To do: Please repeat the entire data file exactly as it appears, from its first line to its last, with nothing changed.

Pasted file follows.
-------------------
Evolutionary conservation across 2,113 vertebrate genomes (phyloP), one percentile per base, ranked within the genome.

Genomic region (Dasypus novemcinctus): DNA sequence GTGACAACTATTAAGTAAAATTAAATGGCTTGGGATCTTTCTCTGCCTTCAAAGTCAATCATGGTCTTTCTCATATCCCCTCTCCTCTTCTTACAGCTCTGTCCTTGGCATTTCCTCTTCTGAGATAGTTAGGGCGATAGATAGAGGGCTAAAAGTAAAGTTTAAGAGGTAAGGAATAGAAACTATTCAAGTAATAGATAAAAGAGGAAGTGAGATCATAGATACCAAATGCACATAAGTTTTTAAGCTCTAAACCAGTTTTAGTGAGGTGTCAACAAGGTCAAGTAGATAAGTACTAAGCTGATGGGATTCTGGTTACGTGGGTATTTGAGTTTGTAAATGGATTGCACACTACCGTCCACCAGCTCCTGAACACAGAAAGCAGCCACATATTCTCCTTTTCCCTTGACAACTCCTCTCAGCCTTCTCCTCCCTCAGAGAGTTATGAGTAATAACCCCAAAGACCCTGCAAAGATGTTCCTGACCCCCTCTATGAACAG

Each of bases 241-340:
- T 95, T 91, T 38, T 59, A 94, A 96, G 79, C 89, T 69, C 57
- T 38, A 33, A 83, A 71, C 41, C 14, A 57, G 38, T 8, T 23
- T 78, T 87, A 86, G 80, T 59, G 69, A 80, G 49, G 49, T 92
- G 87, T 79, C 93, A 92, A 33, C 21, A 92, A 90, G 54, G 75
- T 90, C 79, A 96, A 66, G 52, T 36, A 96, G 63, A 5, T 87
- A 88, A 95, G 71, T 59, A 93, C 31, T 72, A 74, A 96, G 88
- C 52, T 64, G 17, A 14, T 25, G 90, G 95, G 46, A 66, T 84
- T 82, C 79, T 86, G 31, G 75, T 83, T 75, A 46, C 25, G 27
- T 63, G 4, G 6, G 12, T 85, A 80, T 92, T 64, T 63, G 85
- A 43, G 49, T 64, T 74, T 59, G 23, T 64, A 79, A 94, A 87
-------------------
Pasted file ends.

Evolutionary conservation across 2,113 vertebrate genomes (phyloP), one percentile per base, ranked within the genome.

Genomic region (Dasypus novemcinctus): DNA sequence GTGACAACTATTAAGTAAAATTAAATGGCTTGGGATCTTTCTCTGCCTTCAAAGTCAATCATGGTCTTTCTCATATCCCCTCTCCTCTTCTTACAGCTCTGTCCTTGGCATTTCCTCTTCTGAGATAGTTAGGGCGATAGATAGAGGGCTAAAAGTAAAGTTTAAGAGGTAAGGAATAGAAACTATTCAAGTAATAGATAAAAGAGGAAGTGAGATCATAGATACCAAATGCACATAAGTTTTTAAGCTCTAAACCAGTTTTAGTGAGGTGTCAACAAGGTCAAGTAGATAAGTACTAAGCTGATGGGATTCTGGTTACGTGGGTATTTGAGTTTGTAAATGGATTGCACACTACCGTCCACCAGCTCCTGAACACAGAAAGCAGCCACATATTCTCCTTTTCCCTTGACAACTCCTCTCAGCCTTCTCCTCCCTCAGAGAGTTATGAGTAATAACCCCAAAGACCCTGCAAAGATGTTCCTGACCCCCTCTATGAACAG

Each of bases 241-340:
- T 95, T 91, T 38, T 59, A 94, A 96, G 79, C 89, T 69, C 57
- T 38, A 33, A 83, A 71, C 41, C 14, A 57, G 38, T 8, T 23
- T 78, T 87, A 86, G 80, T 59, G 69, A 80, G 49, G 49, T 92
- G 87, T 79, C 93, A 92, A 33, C 21, A 92, A 90, G 54, G 75
- T 90, C 79, A 96, A 66, G 52, T 36, A 96, G 63, A 5, T 87
- A 88, A 95, G 71, T 59, A 93, C 31, T 72, A 74, A 96, G 88
- C 52, T 64, G 17, A 14, T 25, G 90, G 95, G 46, A 66, T 84
- T 82, C 79, T 86, G 31, G 75, T 83, T 75, A 46, C 25, G 27
- T 63, G 4, G 6, G 12, T 85, A 80, T 92, T 64, T 63, G 85
- A 43, G 49, T 64, T 74, T 59, G 23, T 64, A 79, A 94, A 87